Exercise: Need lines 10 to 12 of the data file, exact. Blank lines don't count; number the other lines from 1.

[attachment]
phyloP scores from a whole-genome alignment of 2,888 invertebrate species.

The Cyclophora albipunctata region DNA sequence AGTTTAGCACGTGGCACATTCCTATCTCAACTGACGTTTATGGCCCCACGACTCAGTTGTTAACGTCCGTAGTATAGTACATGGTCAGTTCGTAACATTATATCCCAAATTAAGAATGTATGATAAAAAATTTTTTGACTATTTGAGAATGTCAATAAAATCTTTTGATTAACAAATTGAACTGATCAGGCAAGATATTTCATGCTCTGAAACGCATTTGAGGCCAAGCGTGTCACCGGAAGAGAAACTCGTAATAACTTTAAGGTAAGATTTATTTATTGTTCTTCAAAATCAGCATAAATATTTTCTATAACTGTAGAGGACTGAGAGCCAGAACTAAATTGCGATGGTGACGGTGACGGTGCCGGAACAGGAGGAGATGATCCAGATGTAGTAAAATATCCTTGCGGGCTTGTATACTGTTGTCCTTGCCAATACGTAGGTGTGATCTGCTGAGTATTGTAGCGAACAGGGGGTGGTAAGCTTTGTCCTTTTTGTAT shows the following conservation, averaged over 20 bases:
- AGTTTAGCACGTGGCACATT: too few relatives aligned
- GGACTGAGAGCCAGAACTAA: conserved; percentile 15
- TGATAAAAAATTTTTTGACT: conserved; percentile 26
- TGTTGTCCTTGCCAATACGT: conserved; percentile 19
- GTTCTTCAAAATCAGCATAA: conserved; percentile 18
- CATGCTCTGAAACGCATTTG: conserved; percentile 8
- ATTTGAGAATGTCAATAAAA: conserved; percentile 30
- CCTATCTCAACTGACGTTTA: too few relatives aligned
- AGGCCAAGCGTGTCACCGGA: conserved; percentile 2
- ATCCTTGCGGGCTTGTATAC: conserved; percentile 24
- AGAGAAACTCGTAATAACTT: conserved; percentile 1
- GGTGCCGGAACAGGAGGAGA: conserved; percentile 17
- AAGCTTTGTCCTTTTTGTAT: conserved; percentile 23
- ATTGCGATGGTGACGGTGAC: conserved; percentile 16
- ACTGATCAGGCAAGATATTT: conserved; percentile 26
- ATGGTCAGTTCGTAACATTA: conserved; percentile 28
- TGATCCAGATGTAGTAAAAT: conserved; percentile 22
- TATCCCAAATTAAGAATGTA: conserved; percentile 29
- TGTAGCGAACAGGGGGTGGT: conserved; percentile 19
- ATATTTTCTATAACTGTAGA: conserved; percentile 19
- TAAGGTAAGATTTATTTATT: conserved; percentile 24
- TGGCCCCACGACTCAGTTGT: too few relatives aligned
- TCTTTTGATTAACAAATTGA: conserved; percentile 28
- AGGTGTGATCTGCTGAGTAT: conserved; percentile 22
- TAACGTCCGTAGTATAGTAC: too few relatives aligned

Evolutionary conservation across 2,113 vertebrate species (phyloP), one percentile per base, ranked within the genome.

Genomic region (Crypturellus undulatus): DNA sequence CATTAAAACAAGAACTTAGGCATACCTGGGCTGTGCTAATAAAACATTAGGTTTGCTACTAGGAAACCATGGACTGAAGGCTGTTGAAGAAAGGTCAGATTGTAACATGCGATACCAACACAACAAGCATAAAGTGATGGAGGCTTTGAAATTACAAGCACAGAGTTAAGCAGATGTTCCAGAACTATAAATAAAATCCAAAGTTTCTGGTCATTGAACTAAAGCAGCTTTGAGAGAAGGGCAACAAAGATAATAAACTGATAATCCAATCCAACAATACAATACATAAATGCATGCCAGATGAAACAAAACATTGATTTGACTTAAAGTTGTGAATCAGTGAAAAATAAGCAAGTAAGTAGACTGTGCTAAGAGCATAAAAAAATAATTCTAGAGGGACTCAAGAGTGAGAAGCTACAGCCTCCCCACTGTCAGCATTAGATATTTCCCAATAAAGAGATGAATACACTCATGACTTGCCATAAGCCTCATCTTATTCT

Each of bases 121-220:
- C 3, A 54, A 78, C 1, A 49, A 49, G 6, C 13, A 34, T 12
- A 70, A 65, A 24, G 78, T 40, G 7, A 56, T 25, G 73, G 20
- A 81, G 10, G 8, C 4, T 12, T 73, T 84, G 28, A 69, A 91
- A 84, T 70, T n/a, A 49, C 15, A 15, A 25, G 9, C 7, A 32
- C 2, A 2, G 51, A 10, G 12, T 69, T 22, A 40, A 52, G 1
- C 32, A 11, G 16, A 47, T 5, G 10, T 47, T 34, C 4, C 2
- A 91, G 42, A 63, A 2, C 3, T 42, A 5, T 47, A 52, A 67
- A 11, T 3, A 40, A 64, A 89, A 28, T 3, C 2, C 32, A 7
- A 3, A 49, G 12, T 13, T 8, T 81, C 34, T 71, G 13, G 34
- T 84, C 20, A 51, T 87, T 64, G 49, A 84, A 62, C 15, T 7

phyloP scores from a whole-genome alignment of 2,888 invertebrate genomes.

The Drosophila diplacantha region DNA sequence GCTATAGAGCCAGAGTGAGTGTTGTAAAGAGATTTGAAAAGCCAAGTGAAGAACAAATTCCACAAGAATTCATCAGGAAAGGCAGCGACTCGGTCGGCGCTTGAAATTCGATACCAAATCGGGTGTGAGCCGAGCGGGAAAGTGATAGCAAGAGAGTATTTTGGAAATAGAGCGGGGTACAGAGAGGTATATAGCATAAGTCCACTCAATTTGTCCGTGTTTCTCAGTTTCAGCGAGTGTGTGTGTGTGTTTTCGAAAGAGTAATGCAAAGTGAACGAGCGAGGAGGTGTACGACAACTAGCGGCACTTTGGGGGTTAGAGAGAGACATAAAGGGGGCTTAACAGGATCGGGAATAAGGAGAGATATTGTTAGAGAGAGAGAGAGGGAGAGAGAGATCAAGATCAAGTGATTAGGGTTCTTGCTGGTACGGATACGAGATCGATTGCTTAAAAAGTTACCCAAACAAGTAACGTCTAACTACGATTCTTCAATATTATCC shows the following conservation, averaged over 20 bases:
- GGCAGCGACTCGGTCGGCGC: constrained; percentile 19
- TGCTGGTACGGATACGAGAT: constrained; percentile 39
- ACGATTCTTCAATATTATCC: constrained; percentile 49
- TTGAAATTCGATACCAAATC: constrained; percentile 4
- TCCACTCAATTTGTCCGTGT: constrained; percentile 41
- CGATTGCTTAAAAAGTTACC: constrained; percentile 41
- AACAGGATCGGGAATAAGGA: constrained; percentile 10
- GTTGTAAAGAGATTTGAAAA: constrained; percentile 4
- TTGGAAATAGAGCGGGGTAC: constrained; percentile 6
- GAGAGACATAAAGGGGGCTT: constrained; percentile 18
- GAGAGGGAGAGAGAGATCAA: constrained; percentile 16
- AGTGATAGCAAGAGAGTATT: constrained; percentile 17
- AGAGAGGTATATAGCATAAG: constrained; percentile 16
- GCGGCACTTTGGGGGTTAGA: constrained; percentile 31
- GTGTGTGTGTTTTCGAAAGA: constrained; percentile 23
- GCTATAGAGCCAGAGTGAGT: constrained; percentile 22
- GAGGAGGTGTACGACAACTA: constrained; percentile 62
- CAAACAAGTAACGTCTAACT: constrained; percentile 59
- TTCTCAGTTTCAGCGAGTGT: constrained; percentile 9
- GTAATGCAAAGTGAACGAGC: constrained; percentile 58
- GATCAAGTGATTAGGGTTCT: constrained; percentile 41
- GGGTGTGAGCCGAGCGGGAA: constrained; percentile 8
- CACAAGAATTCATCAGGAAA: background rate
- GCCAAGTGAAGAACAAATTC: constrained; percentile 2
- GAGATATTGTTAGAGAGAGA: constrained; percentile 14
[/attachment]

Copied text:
- CCTATCTCAACTGACGTTTA: too few relatives aligned
- AGGCCAAGCGTGTCACCGGA: conserved; percentile 2
- ATCCTTGCGGGCTTGTATAC: conserved; percentile 24